Disease forecaster Ascel Bio today is re-issuing an alert for Salmonellosis disease across the United States.
Warnings for Kentucky, Maine, Massachusetts and New York are issued as these states are seeing incidence rates above forecast, according to the most recent data from early August 2016.
Last reported case counts showed all mentioned states exhibiting large increases that have surpassed the forecast high. Maine, Massachusetts and New York, had already reached their respective projected peaks at that time. In early July, collected data showed that cases for the mentioned states were in range with our forecast low. New York was also the sole state with reported observations far lower than our forecast low. Since then, cases have drastically increased. To date, current forecasts for Kentucky, Maine, Massachusetts and New York are on a declining trend which will continue into the winter.
Nationally, Ascel Bio is projecting a significant increase in Salmonellosis cases and demand for care during the summer months. Salmonellosis is caused by the bacteria called Salmonella. As temperatures increase, humid and warm conditions develop providing perfect conditions for the bacteria to grow and replicate. Salmonella lives in the intestinal tract of certain animals (birds, reptiles, amphibians) and humans. It is transmitted through contact with infected animals or ingesting contaminated foods or water. Salmonella causes fever, abdominal cramps, diarrhea (which may be bloody) with an incubation period of 12-72 hours after infection. The illness can last up to 8 days with severe cases requiring hospitalization due to invasive Salmonella spreading into the bloodstream. Attention and care should be taken with the elderly, infants and individuals who are immunocompromised. Preventative measures include practicing good hygiene, such as washing your hands, especially after touching animals, cleaning surfaces prior to food preparation and cooking foods thoroughly.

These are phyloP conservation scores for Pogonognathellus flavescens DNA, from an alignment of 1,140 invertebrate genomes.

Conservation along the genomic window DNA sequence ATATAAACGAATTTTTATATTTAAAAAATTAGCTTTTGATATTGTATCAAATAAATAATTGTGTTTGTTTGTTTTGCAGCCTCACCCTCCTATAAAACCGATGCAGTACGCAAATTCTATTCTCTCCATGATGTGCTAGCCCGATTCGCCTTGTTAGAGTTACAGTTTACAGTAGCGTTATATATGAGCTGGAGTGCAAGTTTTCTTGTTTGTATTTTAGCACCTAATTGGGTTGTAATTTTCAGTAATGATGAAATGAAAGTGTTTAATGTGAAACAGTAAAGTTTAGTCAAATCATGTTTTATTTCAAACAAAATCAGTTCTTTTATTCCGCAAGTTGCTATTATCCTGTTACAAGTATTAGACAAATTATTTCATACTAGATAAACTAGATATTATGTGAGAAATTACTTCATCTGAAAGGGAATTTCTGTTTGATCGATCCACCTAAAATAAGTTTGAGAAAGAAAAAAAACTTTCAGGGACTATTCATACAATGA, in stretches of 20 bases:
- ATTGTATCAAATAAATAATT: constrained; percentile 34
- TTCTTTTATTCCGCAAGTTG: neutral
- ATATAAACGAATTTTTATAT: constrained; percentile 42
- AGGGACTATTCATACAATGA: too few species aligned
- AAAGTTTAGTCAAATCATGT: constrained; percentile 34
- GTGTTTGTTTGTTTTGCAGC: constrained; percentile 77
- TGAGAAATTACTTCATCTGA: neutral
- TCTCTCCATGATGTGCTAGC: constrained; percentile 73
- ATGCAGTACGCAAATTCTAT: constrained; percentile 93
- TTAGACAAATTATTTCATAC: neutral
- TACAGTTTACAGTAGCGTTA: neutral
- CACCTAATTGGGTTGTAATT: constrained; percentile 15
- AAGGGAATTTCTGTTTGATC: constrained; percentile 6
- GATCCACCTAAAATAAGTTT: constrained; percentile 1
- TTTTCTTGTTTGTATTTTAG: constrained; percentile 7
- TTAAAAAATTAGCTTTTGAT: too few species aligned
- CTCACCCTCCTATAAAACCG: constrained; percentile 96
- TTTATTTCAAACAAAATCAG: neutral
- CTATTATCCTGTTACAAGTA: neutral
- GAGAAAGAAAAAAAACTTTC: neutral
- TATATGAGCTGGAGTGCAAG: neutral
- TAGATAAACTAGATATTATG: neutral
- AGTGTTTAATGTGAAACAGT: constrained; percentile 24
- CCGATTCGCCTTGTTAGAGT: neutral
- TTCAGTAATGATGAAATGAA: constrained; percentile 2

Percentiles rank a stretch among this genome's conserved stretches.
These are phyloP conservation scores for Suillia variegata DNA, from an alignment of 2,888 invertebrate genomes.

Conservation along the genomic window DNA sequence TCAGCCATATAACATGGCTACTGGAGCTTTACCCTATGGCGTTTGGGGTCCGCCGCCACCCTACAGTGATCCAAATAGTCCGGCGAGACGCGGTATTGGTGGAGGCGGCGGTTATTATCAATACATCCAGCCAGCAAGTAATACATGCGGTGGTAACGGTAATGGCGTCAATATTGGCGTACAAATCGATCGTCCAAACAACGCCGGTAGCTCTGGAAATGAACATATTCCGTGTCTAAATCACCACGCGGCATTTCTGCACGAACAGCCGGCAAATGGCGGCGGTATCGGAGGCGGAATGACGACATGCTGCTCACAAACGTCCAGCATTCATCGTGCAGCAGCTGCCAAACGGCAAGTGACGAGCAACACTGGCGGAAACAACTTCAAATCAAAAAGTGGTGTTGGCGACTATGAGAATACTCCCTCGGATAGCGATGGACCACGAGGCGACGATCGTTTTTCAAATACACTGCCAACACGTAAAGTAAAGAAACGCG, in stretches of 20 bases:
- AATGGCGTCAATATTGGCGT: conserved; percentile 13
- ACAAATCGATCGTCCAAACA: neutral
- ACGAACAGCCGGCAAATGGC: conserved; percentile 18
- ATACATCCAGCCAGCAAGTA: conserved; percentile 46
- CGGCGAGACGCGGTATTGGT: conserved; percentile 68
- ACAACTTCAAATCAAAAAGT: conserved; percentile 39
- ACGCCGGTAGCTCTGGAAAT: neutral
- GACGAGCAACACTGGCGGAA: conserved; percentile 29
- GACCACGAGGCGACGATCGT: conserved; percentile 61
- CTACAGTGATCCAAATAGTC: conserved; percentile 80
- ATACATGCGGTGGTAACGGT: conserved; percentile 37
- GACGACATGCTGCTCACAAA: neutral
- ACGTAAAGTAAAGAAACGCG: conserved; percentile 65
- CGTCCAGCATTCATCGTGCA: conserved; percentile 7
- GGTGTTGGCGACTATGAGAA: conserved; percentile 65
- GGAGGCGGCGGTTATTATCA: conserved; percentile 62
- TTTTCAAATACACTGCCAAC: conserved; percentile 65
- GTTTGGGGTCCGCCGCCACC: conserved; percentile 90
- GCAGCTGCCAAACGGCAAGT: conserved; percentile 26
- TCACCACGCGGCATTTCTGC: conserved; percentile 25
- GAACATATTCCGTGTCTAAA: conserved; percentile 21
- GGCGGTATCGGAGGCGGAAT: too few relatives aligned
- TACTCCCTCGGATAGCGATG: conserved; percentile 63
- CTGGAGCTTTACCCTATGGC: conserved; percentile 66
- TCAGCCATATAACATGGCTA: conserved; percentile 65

Dan Nguyen joined Ascel Bio as a DiseaseCast contributor in January 2016. He holds a B.S. in Health Sciences and is currently a Medical Assistant working in New York State. Dan brings a passionate interest in clinical best practices and global health care issues to his reportage on disease outbreaks.